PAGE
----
The ROC will take on record the form DIR-9 filed by the Company and ensure the same is available for public inspection.
Action by the Ministry Of Corporate Affairs (MCA) to Strike Off the Non-Compliant Companies leading to Disqualification of Directors
The Ministry of Corporate Affairs (MCA) undertook the massive drive of striking off companies for non-compliance as per Section 248 of Companies Act, 2013. As a result, lakhs of companies were identified which had not done their Annual Filings and their names were struck off assuming that they were either shell or fraudulent companies This also resulted in over 3 lakhs directors’ disqualification of such companies, as mandated by Section 164(2) of Companies Act, 2013. The MCA blocked the DIN of all the disqualified directors in order to take preventive measure not to be appointed in other active companies.
This action by MCA caused a lot of administrative inconvenience to the Companies and the Directors holding multiple directorships are started looking for remedies to remove the disqualification or active their DIN’s.
Remedy available to the Disqualified Director whose DIN has been de-activated
The remedy available to the dis qualified director is that he can approach the High Court for activation of the DIN and for passing a stay order on the action taken by Registrar of Companies. Alternatively, they can approach NCLT for revival of struck off companies and for activation of DIN as the case may be. The two common scenario’s are explained below.
- When the status of the Company appears under ‘strike off’ and the Directors do not intend to revive the Company but wants to activate the DIN
The concerned Director has to file a Writ Petition before the High Court under Article 226 of the Constitution in the State where the Registrar of Companies (ROC) deactivated the DIN’s of the Directors with the request to activate the DIN on any the following grounds:
- Violations of principle of Natural Justice
- Retrospective implementation of provisions of Companies Act, 2013
- Filing of pending e-forms with ROC for the active companies where he was appointed as Director.
- Proposed incorporation of new Company.
- Proposed appointment as a Director in any existing active company.
Order passed by High Court needs to be filed before the ROC to activate the DIN.
Flow of activities:
When the status of the Company is under ‘strike off’ and the Director intends to revive the Company and activate the DIN:
- A petition for revival of the Company has to be filed before the National Company Law Tribunal (NCLT) within three years from the date of publication of list of strike off companies in official gazette in form STK-7 by ROC. The said petition can be filed by the Promoters/ Directors/Shareholders/Creditors of the Company under Section 252 the Act.
- NCLT normally passes favorable orders for revival of a Company, when the Company has Operations/fixed assets/amount to be paid to creditors/government or amount to be received from stakeholders.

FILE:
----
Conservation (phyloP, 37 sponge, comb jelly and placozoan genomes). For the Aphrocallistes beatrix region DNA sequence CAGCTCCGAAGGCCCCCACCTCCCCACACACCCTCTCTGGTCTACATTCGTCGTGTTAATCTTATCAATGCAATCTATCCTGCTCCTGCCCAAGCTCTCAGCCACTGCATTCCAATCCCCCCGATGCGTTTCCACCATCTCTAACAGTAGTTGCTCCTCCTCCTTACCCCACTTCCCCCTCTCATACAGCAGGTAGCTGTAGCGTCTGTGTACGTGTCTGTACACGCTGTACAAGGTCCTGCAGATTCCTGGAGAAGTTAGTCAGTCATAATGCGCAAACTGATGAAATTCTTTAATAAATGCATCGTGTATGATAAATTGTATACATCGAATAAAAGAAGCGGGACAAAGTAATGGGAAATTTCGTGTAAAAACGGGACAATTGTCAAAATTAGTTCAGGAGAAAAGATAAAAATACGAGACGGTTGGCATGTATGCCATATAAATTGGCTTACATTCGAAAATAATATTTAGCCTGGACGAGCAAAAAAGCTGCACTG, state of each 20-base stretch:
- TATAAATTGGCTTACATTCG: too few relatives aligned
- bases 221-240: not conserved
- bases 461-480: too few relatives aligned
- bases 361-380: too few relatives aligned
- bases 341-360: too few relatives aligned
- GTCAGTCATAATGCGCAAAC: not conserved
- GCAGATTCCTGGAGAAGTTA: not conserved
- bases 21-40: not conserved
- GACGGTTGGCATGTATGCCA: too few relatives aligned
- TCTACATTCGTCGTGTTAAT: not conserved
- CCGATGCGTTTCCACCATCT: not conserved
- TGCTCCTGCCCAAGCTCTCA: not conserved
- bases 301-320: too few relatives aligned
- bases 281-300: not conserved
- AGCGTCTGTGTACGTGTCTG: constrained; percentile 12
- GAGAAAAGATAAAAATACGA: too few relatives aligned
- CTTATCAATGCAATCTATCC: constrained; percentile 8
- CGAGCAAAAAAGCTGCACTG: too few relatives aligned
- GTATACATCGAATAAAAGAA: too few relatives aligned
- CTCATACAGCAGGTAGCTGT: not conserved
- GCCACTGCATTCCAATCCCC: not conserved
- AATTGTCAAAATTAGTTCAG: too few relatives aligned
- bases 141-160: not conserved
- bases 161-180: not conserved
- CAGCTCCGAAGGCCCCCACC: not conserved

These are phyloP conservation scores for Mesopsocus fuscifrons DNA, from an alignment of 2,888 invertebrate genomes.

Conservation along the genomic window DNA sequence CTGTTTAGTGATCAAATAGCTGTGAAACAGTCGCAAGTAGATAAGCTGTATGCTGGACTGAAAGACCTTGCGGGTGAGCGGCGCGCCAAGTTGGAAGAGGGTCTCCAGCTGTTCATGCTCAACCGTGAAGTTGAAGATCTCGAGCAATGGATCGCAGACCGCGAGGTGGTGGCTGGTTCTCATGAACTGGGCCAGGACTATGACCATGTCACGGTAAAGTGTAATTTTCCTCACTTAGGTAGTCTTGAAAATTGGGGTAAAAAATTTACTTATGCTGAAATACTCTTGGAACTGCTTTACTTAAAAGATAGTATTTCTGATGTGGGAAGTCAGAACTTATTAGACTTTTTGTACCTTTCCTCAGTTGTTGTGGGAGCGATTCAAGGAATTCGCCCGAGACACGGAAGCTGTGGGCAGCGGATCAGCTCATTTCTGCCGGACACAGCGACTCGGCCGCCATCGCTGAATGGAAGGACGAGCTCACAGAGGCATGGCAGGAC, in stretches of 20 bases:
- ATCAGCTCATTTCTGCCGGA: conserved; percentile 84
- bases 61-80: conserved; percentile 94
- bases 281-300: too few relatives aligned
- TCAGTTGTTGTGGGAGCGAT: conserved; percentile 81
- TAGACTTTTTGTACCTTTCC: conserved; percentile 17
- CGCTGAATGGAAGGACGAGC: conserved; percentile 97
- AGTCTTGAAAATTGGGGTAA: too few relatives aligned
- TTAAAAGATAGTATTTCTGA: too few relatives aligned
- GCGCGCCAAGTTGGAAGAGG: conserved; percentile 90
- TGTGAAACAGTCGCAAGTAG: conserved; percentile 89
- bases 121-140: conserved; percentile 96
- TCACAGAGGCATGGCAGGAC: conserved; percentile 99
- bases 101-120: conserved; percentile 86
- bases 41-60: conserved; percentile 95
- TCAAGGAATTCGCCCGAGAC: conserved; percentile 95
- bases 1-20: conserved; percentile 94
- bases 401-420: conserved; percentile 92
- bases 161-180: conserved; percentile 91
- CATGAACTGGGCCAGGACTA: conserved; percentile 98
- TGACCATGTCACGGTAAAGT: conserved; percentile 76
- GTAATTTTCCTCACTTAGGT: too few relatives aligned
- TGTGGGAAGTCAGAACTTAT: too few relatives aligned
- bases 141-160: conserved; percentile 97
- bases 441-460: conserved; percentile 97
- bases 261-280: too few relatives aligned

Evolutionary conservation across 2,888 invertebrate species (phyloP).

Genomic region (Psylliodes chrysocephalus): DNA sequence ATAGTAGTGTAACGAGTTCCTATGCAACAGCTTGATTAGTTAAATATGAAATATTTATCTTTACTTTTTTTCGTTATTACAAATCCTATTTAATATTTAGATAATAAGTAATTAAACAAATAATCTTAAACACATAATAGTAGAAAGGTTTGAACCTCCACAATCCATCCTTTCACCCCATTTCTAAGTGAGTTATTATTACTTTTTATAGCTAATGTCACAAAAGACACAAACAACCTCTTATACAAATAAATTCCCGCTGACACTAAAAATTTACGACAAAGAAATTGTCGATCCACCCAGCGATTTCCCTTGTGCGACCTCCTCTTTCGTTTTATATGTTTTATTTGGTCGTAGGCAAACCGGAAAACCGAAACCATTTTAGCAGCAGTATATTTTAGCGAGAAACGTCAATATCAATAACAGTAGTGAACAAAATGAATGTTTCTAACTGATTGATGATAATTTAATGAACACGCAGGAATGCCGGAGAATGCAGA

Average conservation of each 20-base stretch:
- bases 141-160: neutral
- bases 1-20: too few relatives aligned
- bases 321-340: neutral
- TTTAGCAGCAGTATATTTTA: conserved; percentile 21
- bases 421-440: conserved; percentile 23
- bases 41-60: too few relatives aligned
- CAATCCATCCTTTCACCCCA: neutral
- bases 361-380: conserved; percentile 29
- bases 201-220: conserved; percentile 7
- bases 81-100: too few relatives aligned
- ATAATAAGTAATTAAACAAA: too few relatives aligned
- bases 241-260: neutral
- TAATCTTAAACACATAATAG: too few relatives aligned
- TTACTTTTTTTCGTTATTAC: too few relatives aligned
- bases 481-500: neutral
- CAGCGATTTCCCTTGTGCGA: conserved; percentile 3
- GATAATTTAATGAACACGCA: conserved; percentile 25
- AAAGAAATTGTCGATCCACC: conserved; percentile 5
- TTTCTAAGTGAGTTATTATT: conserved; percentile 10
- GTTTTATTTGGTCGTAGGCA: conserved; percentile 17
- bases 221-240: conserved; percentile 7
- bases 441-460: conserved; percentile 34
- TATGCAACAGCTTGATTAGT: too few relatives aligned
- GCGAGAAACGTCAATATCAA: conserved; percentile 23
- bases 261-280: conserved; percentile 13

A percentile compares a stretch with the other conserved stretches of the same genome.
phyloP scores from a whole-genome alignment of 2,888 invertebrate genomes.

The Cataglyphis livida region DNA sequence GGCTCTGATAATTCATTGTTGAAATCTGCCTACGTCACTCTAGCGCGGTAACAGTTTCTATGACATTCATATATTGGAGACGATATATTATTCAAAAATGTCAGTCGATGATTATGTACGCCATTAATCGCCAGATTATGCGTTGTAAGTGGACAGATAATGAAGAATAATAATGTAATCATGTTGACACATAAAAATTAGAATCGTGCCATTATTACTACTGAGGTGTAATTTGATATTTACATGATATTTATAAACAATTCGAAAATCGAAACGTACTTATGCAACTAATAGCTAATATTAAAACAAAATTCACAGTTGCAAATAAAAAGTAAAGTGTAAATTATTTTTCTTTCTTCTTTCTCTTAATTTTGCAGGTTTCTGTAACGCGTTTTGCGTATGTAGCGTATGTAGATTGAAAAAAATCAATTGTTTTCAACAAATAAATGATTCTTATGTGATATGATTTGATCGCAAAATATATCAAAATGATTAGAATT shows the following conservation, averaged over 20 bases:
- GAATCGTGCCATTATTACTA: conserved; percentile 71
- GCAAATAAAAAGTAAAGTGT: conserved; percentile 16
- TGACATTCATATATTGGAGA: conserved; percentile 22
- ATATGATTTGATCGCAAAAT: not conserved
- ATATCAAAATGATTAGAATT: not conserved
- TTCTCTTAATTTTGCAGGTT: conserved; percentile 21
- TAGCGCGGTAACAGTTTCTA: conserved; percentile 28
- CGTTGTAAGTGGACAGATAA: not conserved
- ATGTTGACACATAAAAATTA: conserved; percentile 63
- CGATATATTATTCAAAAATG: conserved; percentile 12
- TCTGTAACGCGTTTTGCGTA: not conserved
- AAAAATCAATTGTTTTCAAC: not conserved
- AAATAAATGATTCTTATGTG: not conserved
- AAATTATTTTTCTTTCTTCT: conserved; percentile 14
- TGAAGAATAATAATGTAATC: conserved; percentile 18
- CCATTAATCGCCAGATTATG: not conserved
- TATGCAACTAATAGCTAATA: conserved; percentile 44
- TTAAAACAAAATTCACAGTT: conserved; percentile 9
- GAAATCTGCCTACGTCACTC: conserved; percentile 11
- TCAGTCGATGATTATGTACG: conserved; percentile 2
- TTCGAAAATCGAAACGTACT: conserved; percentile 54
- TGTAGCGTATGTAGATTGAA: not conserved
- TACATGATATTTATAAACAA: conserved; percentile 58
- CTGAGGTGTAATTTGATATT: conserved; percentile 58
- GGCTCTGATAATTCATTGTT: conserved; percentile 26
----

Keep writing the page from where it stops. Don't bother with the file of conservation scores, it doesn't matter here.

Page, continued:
- Once the order for revival is passed by NCLT, the appellant shall comply with the conditions as specified in the Order to revive the Company including filing of form INC-28 with ROC within 30 days from the date of the order.
- The name of the company proposed to be revived will be published in the official gazette by ROC
- ROC will activate the Company name and DIN’s of the Directors
- The Company has to file all the pending e-forms including Financial Statements and Annual return with the ROC
If the petition is rejected by NCLT then the Company can file appeal before the Appellate Tribunal (NCLAT) for revival of the Company.
Flow of activities:
Removal of Disqualification:
The above process would only allow the Directors to activate their DIN but not remove their dis-qualification. Therefore, a separate process will have to be undertaken for removal of dis-qualification after the expiry of five years from the date the default if made good.
The concerned Director shall be eligible to be re-appointed as a director of that company or appointed in other company after a period of five years by filing Form DIR-10 as an attachment to Form CG-1 to Central Government for removal of disqualification attracted under Section 164(2) of the Act.
Upon approval of Form CG-1, intimation has to be made to the concerned ROC for removal of disqualification and for updating the DIN status in their records.
The Companies Act, 2013 does not have any specific provisions for removal of disqualification of directors. Therefore, it is important for a Director to ensure that before being inducted in any Company, the provisions of Section 164 of the Act are complied with to avoid the consequences of disqualification stated under the Act.
The entire contents of this document have been developed based on relevant information and are purely for private circulation. Though the authors have made utmost efforts to provide authentic information however, the authors expressly disclaim all and any liability to any person who has read this document, or otherwise, in respect of anything, and of consequences of anything done, or omitted to be done by any such person in reliance upon the contents of this document.